Milwaukee Brewers Top 5 Major League Trade Chips

MILWAUKEE, WI - MAY 04: Manager Craig Counsell of the Milwaukee Brewers and general manager David Stearns meet before the game against the Pittsburgh Pirates at Miller Park on May 4, 2018 in Milwaukee, Wisconsin. (Photo by Dylan Buell/Getty Images)
MILWAUKEE, WI - MAY 04: Manager Craig Counsell of the Milwaukee Brewers and general manager David Stearns meet before the game against the Pittsburgh Pirates at Miller Park on May 4, 2018 in Milwaukee, Wisconsin. (Photo by Dylan Buell/Getty Images) /
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ATLANTA, GEORGIA – OCTOBER 12: Eric Lauer #52 of the Milwaukee Brewers delivers during the third inning against the Atlanta Braves in game four of the National League Division Series at Truist Park on October 12, 2021 in Atlanta, Georgia. (Photo by Todd Kirkland/Getty Images) /

Brewers top trade chips #3: LHP Eric Lauer

The Milwaukee Brewers acquired Eric Lauer in November 2019 in a four player swap with the San Diego Padres. That trade also brought Luis Urias to Milwaukee while sending Trent Grisham and Zach Davies to San Diego. In 2020, Lauer struggled mightily. In 2021, Lauer improved greatly and established that’s he capable of being a starter.

Lauer was the sixth man in the rotation for a large chunk of the year. He finished the season with a 3.19 ERA in 24 appearances with 20 of them being starts. With Brett Anderson being a free agent, Lauer’s the leading candidate to slot into the 5th spot in the rotation. However, Aaron Ashby and Ethan Small are right behind him.

The Brewers do love Ashby and Small and will want to give them opportunities in the rotation. That makes a guy like Lauer a bit easier to trade, especially considering Lauer is now entering arbitration.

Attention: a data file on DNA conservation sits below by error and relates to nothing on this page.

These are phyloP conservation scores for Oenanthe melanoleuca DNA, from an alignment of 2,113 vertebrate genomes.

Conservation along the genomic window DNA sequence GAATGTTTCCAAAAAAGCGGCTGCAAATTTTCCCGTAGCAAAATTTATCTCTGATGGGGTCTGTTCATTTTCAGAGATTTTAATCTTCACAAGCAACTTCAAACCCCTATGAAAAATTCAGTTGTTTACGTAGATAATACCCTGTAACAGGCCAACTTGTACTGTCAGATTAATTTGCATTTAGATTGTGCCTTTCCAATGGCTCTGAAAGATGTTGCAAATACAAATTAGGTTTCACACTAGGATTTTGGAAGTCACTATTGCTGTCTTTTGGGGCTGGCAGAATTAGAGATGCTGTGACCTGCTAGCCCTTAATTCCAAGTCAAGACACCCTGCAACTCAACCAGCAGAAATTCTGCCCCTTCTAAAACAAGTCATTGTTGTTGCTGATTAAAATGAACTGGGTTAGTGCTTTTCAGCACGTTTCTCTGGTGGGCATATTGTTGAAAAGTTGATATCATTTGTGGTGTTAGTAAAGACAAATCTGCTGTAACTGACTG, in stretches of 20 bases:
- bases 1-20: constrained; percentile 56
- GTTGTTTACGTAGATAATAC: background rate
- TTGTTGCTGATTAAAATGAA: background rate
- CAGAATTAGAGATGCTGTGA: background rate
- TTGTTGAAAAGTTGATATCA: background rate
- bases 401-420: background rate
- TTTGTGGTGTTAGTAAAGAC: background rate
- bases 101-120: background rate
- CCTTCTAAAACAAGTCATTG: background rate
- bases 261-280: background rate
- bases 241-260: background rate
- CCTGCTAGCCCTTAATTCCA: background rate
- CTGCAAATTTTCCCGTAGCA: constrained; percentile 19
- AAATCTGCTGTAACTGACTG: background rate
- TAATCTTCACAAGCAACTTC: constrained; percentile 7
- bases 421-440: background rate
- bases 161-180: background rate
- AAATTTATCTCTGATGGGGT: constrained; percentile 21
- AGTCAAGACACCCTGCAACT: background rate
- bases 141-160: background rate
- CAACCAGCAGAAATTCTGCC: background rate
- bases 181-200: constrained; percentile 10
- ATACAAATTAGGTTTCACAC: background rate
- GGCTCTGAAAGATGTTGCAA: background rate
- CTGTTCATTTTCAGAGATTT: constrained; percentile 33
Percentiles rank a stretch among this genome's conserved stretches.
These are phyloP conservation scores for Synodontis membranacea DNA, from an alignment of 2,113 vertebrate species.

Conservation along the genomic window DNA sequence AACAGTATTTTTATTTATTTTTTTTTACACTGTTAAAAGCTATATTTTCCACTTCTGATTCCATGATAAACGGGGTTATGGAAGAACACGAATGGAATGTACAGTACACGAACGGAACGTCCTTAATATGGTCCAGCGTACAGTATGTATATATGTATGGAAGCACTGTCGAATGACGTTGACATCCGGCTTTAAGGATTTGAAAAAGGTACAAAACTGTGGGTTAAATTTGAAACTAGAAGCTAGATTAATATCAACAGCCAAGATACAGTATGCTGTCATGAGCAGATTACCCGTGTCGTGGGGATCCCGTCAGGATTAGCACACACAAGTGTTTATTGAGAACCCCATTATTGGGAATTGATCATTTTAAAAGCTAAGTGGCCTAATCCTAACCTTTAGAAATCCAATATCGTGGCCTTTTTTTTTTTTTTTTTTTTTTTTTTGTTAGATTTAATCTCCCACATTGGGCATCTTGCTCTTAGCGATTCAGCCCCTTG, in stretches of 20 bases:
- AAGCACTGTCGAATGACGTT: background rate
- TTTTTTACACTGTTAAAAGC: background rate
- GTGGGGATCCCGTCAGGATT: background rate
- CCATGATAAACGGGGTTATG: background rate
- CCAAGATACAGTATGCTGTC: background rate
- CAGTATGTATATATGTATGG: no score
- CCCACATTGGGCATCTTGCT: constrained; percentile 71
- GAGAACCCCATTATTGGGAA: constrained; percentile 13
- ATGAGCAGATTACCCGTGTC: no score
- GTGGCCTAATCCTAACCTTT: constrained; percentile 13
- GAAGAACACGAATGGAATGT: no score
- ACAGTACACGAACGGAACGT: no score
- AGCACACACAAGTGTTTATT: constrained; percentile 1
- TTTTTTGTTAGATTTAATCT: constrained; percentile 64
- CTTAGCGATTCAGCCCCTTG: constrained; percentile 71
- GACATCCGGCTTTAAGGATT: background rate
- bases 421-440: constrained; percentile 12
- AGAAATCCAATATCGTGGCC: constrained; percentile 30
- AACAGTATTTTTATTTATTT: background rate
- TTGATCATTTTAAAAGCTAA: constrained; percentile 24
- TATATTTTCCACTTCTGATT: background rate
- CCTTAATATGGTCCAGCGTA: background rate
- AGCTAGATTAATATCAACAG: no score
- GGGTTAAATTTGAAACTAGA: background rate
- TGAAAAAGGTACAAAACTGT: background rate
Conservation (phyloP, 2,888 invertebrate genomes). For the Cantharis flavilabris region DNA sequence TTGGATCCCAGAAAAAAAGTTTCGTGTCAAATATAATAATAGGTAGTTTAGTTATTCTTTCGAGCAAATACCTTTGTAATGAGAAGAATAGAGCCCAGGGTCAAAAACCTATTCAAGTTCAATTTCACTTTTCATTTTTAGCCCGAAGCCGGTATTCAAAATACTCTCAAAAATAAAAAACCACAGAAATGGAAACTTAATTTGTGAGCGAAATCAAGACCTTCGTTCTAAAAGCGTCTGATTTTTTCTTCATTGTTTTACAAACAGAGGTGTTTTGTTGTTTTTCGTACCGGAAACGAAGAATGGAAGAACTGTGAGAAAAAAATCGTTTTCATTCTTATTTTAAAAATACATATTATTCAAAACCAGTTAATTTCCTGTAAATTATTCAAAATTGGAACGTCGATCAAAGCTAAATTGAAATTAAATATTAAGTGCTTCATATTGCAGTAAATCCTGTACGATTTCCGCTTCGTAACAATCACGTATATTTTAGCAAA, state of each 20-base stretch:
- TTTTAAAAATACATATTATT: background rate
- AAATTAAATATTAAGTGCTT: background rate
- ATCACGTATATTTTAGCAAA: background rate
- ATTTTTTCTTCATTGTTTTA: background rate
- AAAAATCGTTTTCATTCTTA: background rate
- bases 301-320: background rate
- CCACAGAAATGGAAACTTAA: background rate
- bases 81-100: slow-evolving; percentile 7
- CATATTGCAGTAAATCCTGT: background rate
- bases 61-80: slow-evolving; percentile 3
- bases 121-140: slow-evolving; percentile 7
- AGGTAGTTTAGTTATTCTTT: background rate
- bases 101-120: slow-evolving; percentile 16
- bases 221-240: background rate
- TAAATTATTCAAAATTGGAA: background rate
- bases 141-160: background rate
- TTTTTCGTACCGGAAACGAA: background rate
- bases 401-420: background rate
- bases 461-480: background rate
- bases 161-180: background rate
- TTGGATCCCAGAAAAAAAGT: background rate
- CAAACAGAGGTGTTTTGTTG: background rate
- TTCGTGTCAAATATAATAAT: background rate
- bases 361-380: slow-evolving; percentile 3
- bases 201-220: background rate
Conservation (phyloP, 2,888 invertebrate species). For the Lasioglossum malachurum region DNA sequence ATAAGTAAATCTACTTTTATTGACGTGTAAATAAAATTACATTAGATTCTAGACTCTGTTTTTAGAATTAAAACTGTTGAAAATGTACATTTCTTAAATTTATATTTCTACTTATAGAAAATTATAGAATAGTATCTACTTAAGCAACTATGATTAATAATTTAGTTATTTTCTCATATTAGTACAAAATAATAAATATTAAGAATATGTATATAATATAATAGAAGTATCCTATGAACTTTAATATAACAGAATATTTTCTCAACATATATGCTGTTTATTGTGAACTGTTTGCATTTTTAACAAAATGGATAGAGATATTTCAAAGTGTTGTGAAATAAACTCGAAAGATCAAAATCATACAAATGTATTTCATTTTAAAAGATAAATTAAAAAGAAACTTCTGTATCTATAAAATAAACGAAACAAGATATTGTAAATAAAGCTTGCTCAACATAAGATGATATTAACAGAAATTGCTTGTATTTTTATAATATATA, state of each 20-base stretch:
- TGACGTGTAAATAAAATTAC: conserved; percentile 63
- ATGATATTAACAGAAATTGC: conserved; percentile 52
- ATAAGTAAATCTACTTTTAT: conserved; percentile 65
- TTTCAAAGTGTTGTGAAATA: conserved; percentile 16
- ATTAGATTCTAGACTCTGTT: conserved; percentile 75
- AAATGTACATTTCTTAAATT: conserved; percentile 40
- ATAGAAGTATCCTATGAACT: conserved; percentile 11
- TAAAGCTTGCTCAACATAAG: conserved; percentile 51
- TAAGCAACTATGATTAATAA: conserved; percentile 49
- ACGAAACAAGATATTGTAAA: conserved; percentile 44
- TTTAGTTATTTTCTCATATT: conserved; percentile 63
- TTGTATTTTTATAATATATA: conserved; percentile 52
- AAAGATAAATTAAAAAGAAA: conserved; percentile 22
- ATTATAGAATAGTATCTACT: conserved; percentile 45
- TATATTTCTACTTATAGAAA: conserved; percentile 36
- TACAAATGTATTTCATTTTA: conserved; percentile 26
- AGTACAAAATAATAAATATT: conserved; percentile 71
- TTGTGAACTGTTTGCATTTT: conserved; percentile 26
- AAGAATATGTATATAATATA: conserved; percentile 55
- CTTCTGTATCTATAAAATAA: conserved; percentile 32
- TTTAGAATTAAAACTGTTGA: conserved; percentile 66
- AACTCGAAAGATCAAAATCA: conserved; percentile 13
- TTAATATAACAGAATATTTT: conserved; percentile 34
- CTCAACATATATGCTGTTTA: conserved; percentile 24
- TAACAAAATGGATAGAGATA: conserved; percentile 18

Lauer is projected to earn $2.7MM this year while those young guys will get league minimum. He has three years of team control left, which is still incredibly valuable to the Brewers and other teams. But if they want to clear room, moving Lauer does make some sense. Both Ashby and Small are left-handed, just like Lauer, so the Crew would still have at least one left-hander in the rotation should he get dealt.

Lauer’s left-handedness also adds to his value to other teams, and another team could be motivated to give maximum return for Lauer coming off a strong season and adding a solid southpaw to their rotation.

Milwaukee acquired Lauer because they felt he was an ascending player and they wanted to get him before his value rose even further, and now his value has continued to rise. If they decide to move Lauer, they would be getting a positive return on their investment.

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